THE AVENUE SEPTEMBER 30, 2009
Remember when the Census Bureau released the new 2008 national poverty numbers earlier this month? Not surprisingly, the news wasn’t good, and the best guess was that the outlook would be bleakest in the Sun Belt metro areas hit hardest by the downturn in the housing market and in regions reliant on the auto manufacturing industry.
Well, now the local numbers are in. Only about one-fifth of the 100 largest metro areas experienced a significant change in poverty from 2007 to 2008, and as might be expected, most of those saw their poverty rates increase. By far, California and Florida are home to the greatest number of these metro areas; clearly, the ripple effects of the housing market collapse in these Sun Belt metros were already making themselves felt down the economic ladder in 2008.
Of course, the latest data, while giving us a glimpse of the initial impacts of the recession in 2008, are only the tip of the iceberg. The economy shed 3.7 million jobs in 2008 and another 3.1 million more by August, 2009. As the recession deepened and touched more industries, and more parts of the country, the poverty numbers undoubtedly followed suit. That means more red dots will populate this map moving forward, not fewer, and blue dots may be fewer and farther between.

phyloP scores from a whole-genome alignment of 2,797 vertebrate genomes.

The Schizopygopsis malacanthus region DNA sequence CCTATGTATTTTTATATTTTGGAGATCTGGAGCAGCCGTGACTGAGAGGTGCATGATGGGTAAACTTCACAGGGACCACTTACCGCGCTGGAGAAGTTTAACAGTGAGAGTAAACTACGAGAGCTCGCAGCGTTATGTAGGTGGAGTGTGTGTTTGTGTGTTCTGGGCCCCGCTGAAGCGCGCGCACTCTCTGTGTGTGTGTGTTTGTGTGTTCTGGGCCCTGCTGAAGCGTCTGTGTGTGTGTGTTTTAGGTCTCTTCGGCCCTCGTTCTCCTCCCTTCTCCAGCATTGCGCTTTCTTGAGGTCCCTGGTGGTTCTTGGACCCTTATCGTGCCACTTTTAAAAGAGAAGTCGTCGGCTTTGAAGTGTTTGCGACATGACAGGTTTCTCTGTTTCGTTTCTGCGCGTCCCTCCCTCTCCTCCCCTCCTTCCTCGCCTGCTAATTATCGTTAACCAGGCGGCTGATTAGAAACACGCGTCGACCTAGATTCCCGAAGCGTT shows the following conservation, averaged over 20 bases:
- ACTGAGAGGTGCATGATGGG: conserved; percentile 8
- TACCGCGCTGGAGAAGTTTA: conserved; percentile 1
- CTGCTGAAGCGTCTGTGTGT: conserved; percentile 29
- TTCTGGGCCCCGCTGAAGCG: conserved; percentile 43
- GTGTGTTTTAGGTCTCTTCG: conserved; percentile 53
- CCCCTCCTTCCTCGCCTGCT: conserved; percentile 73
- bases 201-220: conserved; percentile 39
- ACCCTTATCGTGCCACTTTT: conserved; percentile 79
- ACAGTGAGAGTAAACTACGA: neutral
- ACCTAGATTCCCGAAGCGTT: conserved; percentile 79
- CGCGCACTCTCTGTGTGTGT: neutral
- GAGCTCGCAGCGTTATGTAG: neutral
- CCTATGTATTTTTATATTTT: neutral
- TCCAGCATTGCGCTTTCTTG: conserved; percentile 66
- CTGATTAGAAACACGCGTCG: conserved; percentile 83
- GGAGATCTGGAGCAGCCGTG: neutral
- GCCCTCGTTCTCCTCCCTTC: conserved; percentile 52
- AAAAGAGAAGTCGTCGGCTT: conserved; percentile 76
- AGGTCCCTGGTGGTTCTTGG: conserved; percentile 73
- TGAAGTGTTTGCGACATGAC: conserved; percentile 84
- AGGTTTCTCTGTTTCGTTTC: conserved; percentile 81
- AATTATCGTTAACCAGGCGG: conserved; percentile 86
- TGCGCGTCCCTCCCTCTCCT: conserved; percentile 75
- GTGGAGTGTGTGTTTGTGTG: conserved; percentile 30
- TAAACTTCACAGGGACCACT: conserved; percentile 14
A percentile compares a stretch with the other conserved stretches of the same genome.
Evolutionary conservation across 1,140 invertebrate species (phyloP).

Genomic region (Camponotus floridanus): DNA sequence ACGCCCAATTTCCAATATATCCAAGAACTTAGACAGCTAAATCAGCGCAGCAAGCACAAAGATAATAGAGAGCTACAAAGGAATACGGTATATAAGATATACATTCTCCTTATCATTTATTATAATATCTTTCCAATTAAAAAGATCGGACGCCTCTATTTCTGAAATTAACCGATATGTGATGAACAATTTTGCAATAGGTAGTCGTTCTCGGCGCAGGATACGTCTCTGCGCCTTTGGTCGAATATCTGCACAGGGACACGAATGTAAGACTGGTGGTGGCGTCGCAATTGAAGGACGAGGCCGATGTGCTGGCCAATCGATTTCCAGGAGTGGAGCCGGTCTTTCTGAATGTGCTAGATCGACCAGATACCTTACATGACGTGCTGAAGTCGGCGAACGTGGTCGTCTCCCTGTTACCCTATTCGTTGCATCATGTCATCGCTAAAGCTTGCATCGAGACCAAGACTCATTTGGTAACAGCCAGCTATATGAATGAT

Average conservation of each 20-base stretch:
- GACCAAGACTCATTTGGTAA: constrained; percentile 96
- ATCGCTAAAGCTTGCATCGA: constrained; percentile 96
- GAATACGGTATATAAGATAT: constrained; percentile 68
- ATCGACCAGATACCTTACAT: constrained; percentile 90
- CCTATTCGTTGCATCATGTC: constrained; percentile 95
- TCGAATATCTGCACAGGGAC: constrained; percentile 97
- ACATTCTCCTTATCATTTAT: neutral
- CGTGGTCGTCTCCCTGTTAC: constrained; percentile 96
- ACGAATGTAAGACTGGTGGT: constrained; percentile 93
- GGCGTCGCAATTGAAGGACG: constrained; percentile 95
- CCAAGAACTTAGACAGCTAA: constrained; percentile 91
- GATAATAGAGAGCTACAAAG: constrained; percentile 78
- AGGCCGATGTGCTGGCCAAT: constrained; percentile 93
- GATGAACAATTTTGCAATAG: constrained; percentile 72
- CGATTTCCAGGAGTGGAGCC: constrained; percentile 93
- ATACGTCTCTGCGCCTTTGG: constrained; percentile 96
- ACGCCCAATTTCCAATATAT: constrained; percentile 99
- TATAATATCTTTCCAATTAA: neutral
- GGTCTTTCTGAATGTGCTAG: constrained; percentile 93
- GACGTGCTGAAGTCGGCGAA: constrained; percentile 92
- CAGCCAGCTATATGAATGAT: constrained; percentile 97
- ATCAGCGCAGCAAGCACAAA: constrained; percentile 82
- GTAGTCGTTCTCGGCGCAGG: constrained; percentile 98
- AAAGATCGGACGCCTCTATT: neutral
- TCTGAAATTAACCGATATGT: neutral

But speaking of blue, let’s not overlook the good news here: A handful of regions actually saw their poverty rates drop in 2008, with El Paso, TX shaving as much as 3.2 percentage points off its rate (which was still very high, at about 25 percent). Its decline, as well as Houston's, reflect the late arrival and relatively mild character of the recession in most Texas metro areas.